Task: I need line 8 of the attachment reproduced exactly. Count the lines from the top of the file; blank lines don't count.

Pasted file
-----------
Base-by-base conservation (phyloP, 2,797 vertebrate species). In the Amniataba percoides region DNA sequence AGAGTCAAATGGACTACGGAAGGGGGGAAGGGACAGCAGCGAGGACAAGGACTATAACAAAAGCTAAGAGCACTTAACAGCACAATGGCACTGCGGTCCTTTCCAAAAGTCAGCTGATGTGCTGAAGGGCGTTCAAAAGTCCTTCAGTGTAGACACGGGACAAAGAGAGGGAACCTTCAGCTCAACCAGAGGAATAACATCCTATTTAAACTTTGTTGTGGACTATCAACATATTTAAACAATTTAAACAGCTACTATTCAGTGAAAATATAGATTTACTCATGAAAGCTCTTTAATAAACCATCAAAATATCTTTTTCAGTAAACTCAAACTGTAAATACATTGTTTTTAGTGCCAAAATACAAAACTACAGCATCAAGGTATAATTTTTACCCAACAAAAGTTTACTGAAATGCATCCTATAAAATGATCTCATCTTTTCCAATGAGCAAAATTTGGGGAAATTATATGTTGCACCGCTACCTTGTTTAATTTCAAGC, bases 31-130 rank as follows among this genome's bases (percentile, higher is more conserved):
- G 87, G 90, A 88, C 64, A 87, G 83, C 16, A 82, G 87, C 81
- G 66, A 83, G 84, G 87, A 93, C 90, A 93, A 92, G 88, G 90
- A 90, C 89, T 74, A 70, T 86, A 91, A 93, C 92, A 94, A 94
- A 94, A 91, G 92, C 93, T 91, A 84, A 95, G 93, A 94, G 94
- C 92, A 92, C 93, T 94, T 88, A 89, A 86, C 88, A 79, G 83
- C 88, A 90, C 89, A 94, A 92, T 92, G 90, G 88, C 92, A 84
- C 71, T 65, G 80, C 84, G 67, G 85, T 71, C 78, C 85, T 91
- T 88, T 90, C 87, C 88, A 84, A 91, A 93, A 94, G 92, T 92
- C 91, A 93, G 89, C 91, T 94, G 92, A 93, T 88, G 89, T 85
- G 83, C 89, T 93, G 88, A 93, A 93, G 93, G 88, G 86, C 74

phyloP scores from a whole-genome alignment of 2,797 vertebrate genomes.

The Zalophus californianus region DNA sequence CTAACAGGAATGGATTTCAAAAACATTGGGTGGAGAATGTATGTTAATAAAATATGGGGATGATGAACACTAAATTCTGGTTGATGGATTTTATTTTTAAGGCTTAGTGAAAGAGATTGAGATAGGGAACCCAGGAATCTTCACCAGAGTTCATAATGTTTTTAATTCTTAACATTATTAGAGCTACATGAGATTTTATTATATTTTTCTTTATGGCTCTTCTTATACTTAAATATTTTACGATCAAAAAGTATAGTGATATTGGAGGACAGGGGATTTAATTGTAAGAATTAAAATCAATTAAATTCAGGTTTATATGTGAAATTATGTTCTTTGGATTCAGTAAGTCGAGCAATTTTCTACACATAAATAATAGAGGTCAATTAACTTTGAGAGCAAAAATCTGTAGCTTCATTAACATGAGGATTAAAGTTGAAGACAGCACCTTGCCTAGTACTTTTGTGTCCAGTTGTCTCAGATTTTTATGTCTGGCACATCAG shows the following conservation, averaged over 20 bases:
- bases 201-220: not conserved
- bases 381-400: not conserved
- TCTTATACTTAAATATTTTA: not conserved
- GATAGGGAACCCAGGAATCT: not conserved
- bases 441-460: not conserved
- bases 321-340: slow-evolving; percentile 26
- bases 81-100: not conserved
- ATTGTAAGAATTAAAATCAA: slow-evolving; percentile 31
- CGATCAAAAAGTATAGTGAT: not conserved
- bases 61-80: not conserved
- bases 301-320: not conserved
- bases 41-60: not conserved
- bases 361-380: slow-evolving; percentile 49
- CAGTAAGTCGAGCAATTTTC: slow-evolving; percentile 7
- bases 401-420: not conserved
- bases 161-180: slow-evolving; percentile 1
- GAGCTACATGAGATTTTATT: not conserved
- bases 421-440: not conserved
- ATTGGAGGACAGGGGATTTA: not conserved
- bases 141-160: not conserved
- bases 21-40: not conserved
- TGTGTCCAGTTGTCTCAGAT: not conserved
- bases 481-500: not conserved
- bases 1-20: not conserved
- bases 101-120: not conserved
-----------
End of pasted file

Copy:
- C 71, T 65, G 80, C 84, G 67, G 85, T 71, C 78, C 85, T 91